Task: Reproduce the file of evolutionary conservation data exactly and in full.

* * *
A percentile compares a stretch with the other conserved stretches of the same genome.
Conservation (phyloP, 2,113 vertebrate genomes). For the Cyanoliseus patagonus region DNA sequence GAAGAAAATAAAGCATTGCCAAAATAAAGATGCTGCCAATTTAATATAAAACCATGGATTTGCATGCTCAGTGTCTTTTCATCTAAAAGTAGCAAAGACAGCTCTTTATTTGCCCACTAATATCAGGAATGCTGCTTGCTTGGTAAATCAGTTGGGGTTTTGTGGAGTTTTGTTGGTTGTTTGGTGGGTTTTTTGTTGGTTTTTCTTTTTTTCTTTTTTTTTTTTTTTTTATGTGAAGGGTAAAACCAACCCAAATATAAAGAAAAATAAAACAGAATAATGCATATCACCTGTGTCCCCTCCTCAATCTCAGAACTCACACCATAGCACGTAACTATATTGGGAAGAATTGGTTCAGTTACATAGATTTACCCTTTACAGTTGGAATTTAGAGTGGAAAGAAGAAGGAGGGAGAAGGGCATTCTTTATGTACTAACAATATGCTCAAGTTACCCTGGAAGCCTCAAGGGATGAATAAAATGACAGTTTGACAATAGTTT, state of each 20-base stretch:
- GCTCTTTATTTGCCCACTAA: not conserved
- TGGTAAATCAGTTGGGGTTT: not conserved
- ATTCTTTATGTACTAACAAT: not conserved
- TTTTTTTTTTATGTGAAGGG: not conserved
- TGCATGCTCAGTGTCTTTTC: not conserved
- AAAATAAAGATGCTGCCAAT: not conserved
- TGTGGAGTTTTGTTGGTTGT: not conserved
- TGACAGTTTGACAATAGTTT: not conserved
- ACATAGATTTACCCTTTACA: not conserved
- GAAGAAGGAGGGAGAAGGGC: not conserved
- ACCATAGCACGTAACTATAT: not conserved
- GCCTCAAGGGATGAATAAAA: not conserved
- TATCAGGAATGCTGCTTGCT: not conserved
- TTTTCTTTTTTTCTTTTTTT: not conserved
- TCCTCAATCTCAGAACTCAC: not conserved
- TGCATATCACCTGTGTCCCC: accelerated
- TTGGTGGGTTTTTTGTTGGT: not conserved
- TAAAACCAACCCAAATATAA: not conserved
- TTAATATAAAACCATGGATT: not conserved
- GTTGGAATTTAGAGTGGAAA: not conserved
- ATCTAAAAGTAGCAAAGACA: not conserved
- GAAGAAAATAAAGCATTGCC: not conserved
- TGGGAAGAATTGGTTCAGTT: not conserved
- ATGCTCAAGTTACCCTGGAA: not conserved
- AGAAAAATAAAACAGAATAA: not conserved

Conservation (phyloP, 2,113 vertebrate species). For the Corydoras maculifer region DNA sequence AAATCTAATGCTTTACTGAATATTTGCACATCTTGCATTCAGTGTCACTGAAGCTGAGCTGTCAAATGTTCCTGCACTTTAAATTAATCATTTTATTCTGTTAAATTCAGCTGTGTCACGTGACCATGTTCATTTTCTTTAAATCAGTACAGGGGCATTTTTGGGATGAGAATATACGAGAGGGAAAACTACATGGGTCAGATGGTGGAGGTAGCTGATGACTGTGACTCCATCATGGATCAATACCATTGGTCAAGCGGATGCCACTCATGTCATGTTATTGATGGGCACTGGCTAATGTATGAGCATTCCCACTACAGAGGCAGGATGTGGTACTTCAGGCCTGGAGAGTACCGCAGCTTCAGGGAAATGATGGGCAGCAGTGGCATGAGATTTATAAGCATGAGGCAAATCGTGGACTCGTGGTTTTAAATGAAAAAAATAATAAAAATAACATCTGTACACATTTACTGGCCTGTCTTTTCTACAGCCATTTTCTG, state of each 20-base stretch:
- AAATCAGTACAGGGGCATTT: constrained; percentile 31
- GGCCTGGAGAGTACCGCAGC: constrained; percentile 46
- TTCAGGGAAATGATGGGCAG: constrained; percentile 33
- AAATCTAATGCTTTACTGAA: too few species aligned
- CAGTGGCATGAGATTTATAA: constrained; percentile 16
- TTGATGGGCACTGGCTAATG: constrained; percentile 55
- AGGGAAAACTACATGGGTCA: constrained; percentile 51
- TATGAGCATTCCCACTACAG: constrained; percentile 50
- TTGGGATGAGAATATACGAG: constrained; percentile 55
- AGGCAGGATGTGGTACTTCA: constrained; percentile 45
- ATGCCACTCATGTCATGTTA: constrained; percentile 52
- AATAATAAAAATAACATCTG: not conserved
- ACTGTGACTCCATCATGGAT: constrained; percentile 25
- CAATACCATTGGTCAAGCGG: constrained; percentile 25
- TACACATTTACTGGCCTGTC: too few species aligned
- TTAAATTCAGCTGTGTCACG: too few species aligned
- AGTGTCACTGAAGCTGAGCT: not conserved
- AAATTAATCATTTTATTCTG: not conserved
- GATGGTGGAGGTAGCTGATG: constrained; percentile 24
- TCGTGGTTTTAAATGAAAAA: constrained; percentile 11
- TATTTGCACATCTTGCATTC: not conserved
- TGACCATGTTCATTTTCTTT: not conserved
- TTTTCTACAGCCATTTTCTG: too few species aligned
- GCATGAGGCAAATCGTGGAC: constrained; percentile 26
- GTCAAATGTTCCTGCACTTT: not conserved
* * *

A percentile compares a stretch with the other conserved stretches of the same genome.
Conservation (phyloP, 2,113 vertebrate genomes). For the Cyanoliseus patagonus region DNA sequence GAAGAAAATAAAGCATTGCCAAAATAAAGATGCTGCCAATTTAATATAAAACCATGGATTTGCATGCTCAGTGTCTTTTCATCTAAAAGTAGCAAAGACAGCTCTTTATTTGCCCACTAATATCAGGAATGCTGCTTGCTTGGTAAATCAGTTGGGGTTTTGTGGAGTTTTGTTGGTTGTTTGGTGGGTTTTTTGTTGGTTTTTCTTTTTTTCTTTTTTTTTTTTTTTTTATGTGAAGGGTAAAACCAACCCAAATATAAAGAAAAATAAAACAGAATAATGCATATCACCTGTGTCCCCTCCTCAATCTCAGAACTCACACCATAGCACGTAACTATATTGGGAAGAATTGGTTCAGTTACATAGATTTACCCTTTACAGTTGGAATTTAGAGTGGAAAGAAGAAGGAGGGAGAAGGGCATTCTTTATGTACTAACAATATGCTCAAGTTACCCTGGAAGCCTCAAGGGATGAATAAAATGACAGTTTGACAATAGTTT, state of each 20-base stretch:
- GCTCTTTATTTGCCCACTAA: not conserved
- TGGTAAATCAGTTGGGGTTT: not conserved
- ATTCTTTATGTACTAACAAT: not conserved
- TTTTTTTTTTATGTGAAGGG: not conserved
- TGCATGCTCAGTGTCTTTTC: not conserved
- AAAATAAAGATGCTGCCAAT: not conserved
- TGTGGAGTTTTGTTGGTTGT: not conserved
- TGACAGTTTGACAATAGTTT: not conserved
- ACATAGATTTACCCTTTACA: not conserved
- GAAGAAGGAGGGAGAAGGGC: not conserved
- ACCATAGCACGTAACTATAT: not conserved
- GCCTCAAGGGATGAATAAAA: not conserved
- TATCAGGAATGCTGCTTGCT: not conserved
- TTTTCTTTTTTTCTTTTTTT: not conserved
- TCCTCAATCTCAGAACTCAC: not conserved
- TGCATATCACCTGTGTCCCC: accelerated
- TTGGTGGGTTTTTTGTTGGT: not conserved
- TAAAACCAACCCAAATATAA: not conserved
- TTAATATAAAACCATGGATT: not conserved
- GTTGGAATTTAGAGTGGAAA: not conserved
- ATCTAAAAGTAGCAAAGACA: not conserved
- GAAGAAAATAAAGCATTGCC: not conserved
- TGGGAAGAATTGGTTCAGTT: not conserved
- ATGCTCAAGTTACCCTGGAA: not conserved
- AGAAAAATAAAACAGAATAA: not conserved

Conservation (phyloP, 2,113 vertebrate species). For the Corydoras maculifer region DNA sequence AAATCTAATGCTTTACTGAATATTTGCACATCTTGCATTCAGTGTCACTGAAGCTGAGCTGTCAAATGTTCCTGCACTTTAAATTAATCATTTTATTCTGTTAAATTCAGCTGTGTCACGTGACCATGTTCATTTTCTTTAAATCAGTACAGGGGCATTTTTGGGATGAGAATATACGAGAGGGAAAACTACATGGGTCAGATGGTGGAGGTAGCTGATGACTGTGACTCCATCATGGATCAATACCATTGGTCAAGCGGATGCCACTCATGTCATGTTATTGATGGGCACTGGCTAATGTATGAGCATTCCCACTACAGAGGCAGGATGTGGTACTTCAGGCCTGGAGAGTACCGCAGCTTCAGGGAAATGATGGGCAGCAGTGGCATGAGATTTATAAGCATGAGGCAAATCGTGGACTCGTGGTTTTAAATGAAAAAAATAATAAAAATAACATCTGTACACATTTACTGGCCTGTCTTTTCTACAGCCATTTTCTG, state of each 20-base stretch:
- AAATCAGTACAGGGGCATTT: constrained; percentile 31
- GGCCTGGAGAGTACCGCAGC: constrained; percentile 46
- TTCAGGGAAATGATGGGCAG: constrained; percentile 33
- AAATCTAATGCTTTACTGAA: too few species aligned
- CAGTGGCATGAGATTTATAA: constrained; percentile 16
- TTGATGGGCACTGGCTAATG: constrained; percentile 55
- AGGGAAAACTACATGGGTCA: constrained; percentile 51
- TATGAGCATTCCCACTACAG: constrained; percentile 50
- TTGGGATGAGAATATACGAG: constrained; percentile 55
- AGGCAGGATGTGGTACTTCA: constrained; percentile 45
- ATGCCACTCATGTCATGTTA: constrained; percentile 52
- AATAATAAAAATAACATCTG: not conserved
- ACTGTGACTCCATCATGGAT: constrained; percentile 25
- CAATACCATTGGTCAAGCGG: constrained; percentile 25
- TACACATTTACTGGCCTGTC: too few species aligned
- TTAAATTCAGCTGTGTCACG: too few species aligned
- AGTGTCACTGAAGCTGAGCT: not conserved
- AAATTAATCATTTTATTCTG: not conserved
- GATGGTGGAGGTAGCTGATG: constrained; percentile 24
- TCGTGGTTTTAAATGAAAAA: constrained; percentile 11
- TATTTGCACATCTTGCATTC: not conserved
- TGACCATGTTCATTTTCTTT: not conserved
- TTTTCTACAGCCATTTTCTG: too few species aligned
- GCATGAGGCAAATCGTGGAC: constrained; percentile 26
- GTCAAATGTTCCTGCACTTT: not conserved